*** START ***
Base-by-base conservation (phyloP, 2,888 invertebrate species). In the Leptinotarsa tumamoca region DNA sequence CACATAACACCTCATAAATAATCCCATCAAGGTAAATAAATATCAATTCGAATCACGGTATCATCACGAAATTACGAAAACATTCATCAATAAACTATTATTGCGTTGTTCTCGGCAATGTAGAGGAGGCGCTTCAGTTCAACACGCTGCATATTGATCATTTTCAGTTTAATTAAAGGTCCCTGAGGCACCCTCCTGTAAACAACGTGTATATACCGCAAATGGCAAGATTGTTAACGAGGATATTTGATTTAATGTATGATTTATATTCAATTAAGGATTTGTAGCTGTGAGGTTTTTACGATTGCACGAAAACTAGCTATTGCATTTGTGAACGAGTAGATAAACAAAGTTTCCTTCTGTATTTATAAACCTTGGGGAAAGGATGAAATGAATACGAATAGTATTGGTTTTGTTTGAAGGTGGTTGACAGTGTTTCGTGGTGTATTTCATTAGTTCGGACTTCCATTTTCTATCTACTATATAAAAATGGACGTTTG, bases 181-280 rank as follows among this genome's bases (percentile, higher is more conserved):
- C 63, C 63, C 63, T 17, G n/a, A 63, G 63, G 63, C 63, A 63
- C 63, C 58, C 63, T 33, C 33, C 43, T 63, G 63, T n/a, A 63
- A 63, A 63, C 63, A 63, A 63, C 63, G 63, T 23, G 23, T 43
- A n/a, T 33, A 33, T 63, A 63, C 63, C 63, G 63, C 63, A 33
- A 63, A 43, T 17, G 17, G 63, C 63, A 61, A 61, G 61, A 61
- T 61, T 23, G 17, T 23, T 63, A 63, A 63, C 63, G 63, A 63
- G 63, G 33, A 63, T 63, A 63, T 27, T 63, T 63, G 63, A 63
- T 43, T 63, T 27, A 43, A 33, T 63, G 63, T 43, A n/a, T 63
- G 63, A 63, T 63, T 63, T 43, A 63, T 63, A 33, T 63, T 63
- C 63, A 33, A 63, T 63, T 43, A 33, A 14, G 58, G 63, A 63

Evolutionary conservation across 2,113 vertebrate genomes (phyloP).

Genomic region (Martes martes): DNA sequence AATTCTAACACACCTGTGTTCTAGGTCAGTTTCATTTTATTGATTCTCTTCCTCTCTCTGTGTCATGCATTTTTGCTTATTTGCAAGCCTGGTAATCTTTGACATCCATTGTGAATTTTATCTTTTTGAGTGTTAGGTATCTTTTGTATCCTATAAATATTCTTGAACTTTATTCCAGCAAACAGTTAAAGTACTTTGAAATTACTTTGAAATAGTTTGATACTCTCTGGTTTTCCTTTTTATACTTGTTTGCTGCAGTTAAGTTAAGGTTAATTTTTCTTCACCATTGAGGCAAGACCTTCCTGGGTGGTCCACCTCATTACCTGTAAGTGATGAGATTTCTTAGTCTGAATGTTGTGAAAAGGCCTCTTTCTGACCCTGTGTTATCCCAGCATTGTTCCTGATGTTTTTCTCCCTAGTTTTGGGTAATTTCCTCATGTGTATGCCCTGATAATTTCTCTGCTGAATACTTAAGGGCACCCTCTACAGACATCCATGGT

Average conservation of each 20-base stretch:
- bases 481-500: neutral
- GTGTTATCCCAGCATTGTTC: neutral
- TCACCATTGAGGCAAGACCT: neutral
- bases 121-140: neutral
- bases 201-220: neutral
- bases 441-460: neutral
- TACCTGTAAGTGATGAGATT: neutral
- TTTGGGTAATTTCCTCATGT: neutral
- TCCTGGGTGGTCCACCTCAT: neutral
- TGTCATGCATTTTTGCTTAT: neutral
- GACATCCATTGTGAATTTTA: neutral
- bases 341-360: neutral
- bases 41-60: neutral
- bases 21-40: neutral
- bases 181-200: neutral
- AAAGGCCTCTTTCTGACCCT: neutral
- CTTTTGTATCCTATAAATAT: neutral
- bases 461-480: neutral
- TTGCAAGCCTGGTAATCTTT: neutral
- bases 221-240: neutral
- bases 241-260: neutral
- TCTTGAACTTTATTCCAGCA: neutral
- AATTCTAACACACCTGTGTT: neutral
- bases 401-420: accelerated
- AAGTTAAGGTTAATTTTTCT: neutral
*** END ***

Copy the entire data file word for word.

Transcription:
Base-by-base conservation (phyloP, 2,888 invertebrate species). In the Leptinotarsa tumamoca region DNA sequence CACATAACACCTCATAAATAATCCCATCAAGGTAAATAAATATCAATTCGAATCACGGTATCATCACGAAATTACGAAAACATTCATCAATAAACTATTATTGCGTTGTTCTCGGCAATGTAGAGGAGGCGCTTCAGTTCAACACGCTGCATATTGATCATTTTCAGTTTAATTAAAGGTCCCTGAGGCACCCTCCTGTAAACAACGTGTATATACCGCAAATGGCAAGATTGTTAACGAGGATATTTGATTTAATGTATGATTTATATTCAATTAAGGATTTGTAGCTGTGAGGTTTTTACGATTGCACGAAAACTAGCTATTGCATTTGTGAACGAGTAGATAAACAAAGTTTCCTTCTGTATTTATAAACCTTGGGGAAAGGATGAAATGAATACGAATAGTATTGGTTTTGTTTGAAGGTGGTTGACAGTGTTTCGTGGTGTATTTCATTAGTTCGGACTTCCATTTTCTATCTACTATATAAAAATGGACGTTTG, bases 181-280 rank as follows among this genome's bases (percentile, higher is more conserved):
- C 63, C 63, C 63, T 17, G n/a, A 63, G 63, G 63, C 63, A 63
- C 63, C 58, C 63, T 33, C 33, C 43, T 63, G 63, T n/a, A 63
- A 63, A 63, C 63, A 63, A 63, C 63, G 63, T 23, G 23, T 43
- A n/a, T 33, A 33, T 63, A 63, C 63, C 63, G 63, C 63, A 33
- A 63, A 43, T 17, G 17, G 63, C 63, A 61, A 61, G 61, A 61
- T 61, T 23, G 17, T 23, T 63, A 63, A 63, C 63, G 63, A 63
- G 63, G 33, A 63, T 63, A 63, T 27, T 63, T 63, G 63, A 63
- T 43, T 63, T 27, A 43, A 33, T 63, G 63, T 43, A n/a, T 63
- G 63, A 63, T 63, T 63, T 43, A 63, T 63, A 33, T 63, T 63
- C 63, A 33, A 63, T 63, T 43, A 33, A 14, G 58, G 63, A 63

Evolutionary conservation across 2,113 vertebrate genomes (phyloP).

Genomic region (Martes martes): DNA sequence AATTCTAACACACCTGTGTTCTAGGTCAGTTTCATTTTATTGATTCTCTTCCTCTCTCTGTGTCATGCATTTTTGCTTATTTGCAAGCCTGGTAATCTTTGACATCCATTGTGAATTTTATCTTTTTGAGTGTTAGGTATCTTTTGTATCCTATAAATATTCTTGAACTTTATTCCAGCAAACAGTTAAAGTACTTTGAAATTACTTTGAAATAGTTTGATACTCTCTGGTTTTCCTTTTTATACTTGTTTGCTGCAGTTAAGTTAAGGTTAATTTTTCTTCACCATTGAGGCAAGACCTTCCTGGGTGGTCCACCTCATTACCTGTAAGTGATGAGATTTCTTAGTCTGAATGTTGTGAAAAGGCCTCTTTCTGACCCTGTGTTATCCCAGCATTGTTCCTGATGTTTTTCTCCCTAGTTTTGGGTAATTTCCTCATGTGTATGCCCTGATAATTTCTCTGCTGAATACTTAAGGGCACCCTCTACAGACATCCATGGT

Average conservation of each 20-base stretch:
- bases 481-500: neutral
- GTGTTATCCCAGCATTGTTC: neutral
- TCACCATTGAGGCAAGACCT: neutral
- bases 121-140: neutral
- bases 201-220: neutral
- bases 441-460: neutral
- TACCTGTAAGTGATGAGATT: neutral
- TTTGGGTAATTTCCTCATGT: neutral
- TCCTGGGTGGTCCACCTCAT: neutral
- TGTCATGCATTTTTGCTTAT: neutral
- GACATCCATTGTGAATTTTA: neutral
- bases 341-360: neutral
- bases 41-60: neutral
- bases 21-40: neutral
- bases 181-200: neutral
- AAAGGCCTCTTTCTGACCCT: neutral
- CTTTTGTATCCTATAAATAT: neutral
- bases 461-480: neutral
- TTGCAAGCCTGGTAATCTTT: neutral
- bases 221-240: neutral
- bases 241-260: neutral
- TCTTGAACTTTATTCCAGCA: neutral
- AATTCTAACACACCTGTGTT: neutral
- bases 401-420: accelerated
- AAGTTAAGGTTAATTTTTCT: neutral